When my Social Media MBA students take their first course in the Social Media Marketing sequence, I stress the importance of listening via social, before attempting to jump right in. One of the course requirements is to create and maintain a blog surrounding social media marketing topics as well as become active on Twitter. Engaging on Twitter is usually the hardest skill to master for some. Once accounts are set up and tweaked, many are ready to sit and twiddle their thumbs. Twitter (and other platforms as well) is only as valuable as the user makes them.
My first suggestion is for students to search topics on Twitter (using the #hashtag, see my February edition of the Social MBA) to find posts related to Social Media Marketing in general as well as other favorite topics. For example, I had a student who loved running and ran marathons. She chose to search posts related to both running and social media and ultimately designed her blog around the two topics (she was able to blend the two seamlessly).
Once students have ‘clicked’ around on Twitter, or even Pinterest for that matter, they begin to see thought leaders and trending topics while absorbing the curated and original content. Then, students start to follow people of interest to add value to their Twitter streams. The content of their streams is dependent on who they choose to follow. The value they get from Twitter is directly related to who they are opting to “listen “ to. This brings me to this month’s topics. We will focus on concepts 3 and 11 from my January post “15 social media concepts to help make you a more marketable social media professional in 2013 “.
Concept 3: Accept and embrace the importance of listening before you speak and having a social plan/strategy in place before jumping on the social media roller coaster.
Much like my students, brands who chose to explore the capabilities and possibilities of social must listen before they speak. Not listening before engaging is the equivalent of walking into a social gathering and blurting out everything and anything to the room. A more strategic approach might be to circle the room, watch interactions, see what topics are being discussed, identify thought leaders, and then try to remember names. The same is true of social.
Listening can be done several ways and it can be used for many purposes. Primarily it can be used to further understand a target audience to ensure that each Tweet your brand sends out is one that provides value. Delivering ‘value’ is of course quite subjective, and very industry specific. It could be in the form of industry news, humor, informational, financial incentives etc. The strategy of delivering value in order to create and nurture relationships must be backed by set business objectives. This leads to concept 11 below.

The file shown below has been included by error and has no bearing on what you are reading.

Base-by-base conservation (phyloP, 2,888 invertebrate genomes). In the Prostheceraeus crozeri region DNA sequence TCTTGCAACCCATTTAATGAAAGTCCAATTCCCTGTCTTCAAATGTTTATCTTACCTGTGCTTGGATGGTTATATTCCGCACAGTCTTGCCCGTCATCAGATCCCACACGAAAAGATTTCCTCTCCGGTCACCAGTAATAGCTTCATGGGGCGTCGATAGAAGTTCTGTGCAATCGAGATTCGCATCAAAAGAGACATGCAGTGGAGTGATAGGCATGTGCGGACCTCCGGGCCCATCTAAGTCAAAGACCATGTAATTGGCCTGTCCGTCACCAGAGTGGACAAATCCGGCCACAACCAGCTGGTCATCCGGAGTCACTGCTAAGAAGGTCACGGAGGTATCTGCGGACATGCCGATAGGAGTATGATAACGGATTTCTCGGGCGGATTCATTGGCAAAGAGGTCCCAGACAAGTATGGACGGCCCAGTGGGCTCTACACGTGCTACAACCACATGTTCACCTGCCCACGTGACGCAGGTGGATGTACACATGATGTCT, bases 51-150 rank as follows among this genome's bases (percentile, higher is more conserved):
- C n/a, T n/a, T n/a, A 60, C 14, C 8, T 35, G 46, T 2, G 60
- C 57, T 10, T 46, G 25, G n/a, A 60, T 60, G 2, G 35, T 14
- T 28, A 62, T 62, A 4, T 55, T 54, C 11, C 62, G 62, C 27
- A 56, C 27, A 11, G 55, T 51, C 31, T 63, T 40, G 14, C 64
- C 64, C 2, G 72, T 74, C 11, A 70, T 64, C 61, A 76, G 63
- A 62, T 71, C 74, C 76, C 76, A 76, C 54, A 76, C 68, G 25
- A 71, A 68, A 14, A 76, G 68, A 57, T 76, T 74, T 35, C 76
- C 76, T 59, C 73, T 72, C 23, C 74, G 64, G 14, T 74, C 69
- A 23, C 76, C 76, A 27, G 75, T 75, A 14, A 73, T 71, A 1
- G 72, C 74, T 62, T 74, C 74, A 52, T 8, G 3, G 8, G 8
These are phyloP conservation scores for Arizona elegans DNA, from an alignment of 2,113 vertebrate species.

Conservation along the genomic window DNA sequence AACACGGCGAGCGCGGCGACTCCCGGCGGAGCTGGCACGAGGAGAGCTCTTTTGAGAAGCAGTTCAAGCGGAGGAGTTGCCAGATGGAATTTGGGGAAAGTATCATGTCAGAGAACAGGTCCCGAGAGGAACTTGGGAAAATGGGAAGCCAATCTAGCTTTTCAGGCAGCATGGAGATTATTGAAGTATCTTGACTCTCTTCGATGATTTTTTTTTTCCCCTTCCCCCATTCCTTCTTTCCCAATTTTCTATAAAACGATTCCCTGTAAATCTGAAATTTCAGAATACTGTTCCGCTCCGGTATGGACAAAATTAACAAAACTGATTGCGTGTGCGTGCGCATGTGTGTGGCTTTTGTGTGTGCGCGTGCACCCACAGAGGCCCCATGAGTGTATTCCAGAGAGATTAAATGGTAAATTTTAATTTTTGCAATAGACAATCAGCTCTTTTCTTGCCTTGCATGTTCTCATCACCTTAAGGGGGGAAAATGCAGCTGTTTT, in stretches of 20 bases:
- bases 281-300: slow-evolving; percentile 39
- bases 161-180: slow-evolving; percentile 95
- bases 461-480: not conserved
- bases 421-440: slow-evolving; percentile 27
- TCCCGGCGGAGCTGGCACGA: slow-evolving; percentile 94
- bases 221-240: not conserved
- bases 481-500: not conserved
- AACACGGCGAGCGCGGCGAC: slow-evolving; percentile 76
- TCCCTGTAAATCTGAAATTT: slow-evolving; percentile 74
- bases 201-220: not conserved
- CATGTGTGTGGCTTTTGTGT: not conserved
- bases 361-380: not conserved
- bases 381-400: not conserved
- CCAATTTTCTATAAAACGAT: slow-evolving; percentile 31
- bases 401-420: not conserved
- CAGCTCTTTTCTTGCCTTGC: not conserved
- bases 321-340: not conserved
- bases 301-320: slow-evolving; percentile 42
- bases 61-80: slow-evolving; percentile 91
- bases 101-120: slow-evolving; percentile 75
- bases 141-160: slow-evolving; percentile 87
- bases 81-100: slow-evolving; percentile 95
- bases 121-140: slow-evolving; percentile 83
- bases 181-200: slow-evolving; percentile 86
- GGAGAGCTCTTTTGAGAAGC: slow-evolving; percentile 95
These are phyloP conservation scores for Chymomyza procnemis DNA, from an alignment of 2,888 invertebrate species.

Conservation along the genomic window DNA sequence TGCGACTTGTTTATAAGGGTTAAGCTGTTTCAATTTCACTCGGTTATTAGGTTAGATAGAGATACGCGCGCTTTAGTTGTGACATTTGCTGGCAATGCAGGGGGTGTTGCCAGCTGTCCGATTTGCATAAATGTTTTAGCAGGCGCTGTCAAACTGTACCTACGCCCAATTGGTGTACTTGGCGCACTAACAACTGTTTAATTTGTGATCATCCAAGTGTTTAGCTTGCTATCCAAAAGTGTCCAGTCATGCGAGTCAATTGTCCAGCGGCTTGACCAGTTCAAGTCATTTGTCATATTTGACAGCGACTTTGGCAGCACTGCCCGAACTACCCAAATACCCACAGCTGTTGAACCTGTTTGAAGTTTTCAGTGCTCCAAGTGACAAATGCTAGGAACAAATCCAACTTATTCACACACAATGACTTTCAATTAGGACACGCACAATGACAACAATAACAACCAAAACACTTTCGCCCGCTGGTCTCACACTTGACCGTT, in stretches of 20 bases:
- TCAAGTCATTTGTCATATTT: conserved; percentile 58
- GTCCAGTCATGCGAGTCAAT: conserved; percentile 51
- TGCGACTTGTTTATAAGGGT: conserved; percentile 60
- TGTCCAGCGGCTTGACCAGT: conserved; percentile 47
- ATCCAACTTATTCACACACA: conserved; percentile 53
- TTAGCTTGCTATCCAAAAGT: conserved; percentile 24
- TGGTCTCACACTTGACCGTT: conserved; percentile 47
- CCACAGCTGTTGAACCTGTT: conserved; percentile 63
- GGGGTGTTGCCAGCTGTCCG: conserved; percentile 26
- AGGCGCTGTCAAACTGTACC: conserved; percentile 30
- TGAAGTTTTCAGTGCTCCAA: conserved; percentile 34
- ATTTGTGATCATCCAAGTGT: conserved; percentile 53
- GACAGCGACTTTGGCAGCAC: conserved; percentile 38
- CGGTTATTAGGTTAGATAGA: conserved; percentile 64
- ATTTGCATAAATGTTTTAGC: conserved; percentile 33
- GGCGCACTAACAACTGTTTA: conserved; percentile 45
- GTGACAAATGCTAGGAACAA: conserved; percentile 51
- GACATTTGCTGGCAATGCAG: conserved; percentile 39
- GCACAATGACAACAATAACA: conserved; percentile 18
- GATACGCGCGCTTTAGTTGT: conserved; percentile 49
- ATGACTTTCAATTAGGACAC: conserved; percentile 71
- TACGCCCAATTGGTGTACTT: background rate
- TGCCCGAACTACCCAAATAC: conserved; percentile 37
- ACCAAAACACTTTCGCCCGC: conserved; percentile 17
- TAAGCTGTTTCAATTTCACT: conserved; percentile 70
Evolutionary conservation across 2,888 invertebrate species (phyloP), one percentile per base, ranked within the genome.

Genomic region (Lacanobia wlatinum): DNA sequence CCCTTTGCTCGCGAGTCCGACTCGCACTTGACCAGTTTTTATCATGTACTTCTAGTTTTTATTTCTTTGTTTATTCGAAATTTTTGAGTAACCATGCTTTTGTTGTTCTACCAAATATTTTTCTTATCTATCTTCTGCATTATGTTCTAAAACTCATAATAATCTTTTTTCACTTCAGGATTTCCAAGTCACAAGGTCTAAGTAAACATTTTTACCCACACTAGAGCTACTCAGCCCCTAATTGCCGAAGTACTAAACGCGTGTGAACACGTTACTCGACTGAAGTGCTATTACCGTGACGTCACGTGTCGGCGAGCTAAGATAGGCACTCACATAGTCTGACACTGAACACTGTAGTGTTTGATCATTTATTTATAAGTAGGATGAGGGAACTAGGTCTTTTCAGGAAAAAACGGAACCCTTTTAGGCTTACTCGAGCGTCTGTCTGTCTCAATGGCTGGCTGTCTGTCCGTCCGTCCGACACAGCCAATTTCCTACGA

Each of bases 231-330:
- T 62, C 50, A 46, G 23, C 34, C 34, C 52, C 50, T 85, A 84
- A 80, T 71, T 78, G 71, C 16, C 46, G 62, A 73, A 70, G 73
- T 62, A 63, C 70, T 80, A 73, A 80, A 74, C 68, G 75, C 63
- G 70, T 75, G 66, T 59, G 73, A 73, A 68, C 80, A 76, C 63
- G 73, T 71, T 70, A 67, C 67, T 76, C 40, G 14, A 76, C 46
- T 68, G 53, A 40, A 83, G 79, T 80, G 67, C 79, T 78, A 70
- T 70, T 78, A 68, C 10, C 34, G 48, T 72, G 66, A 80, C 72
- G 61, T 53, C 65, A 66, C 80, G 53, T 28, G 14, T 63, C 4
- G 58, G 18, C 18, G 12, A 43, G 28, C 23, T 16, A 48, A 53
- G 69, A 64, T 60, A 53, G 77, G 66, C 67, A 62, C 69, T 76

Concept 11: As a social media professional, you must have the patience to go the distance. Social strategies are not short-term, they are made of long-term goals with specific objectives that have been identified first, and followed by specific tactics.
Before undertaking any type of social media initiative, an organization must begin with identifying specific organizational objectives that will be translated into social strategy objectives. Then, social media activities that address those objectives explicitly should be coordinated appropriately.
Content with value will drive social influence. However, content must also directly relate back to the business goals and objectives, and be relevant to your target audience. Great content can be a source of Internet traffic as well as assist in building authority and trust that ultimately leads to social influence. With this social influence, an organization can leverage it to drive growth and sales.
This all takes time, significant amounts of time. Remember the old saying, “you get out what you put in”, nothing could be more true about a social strategy.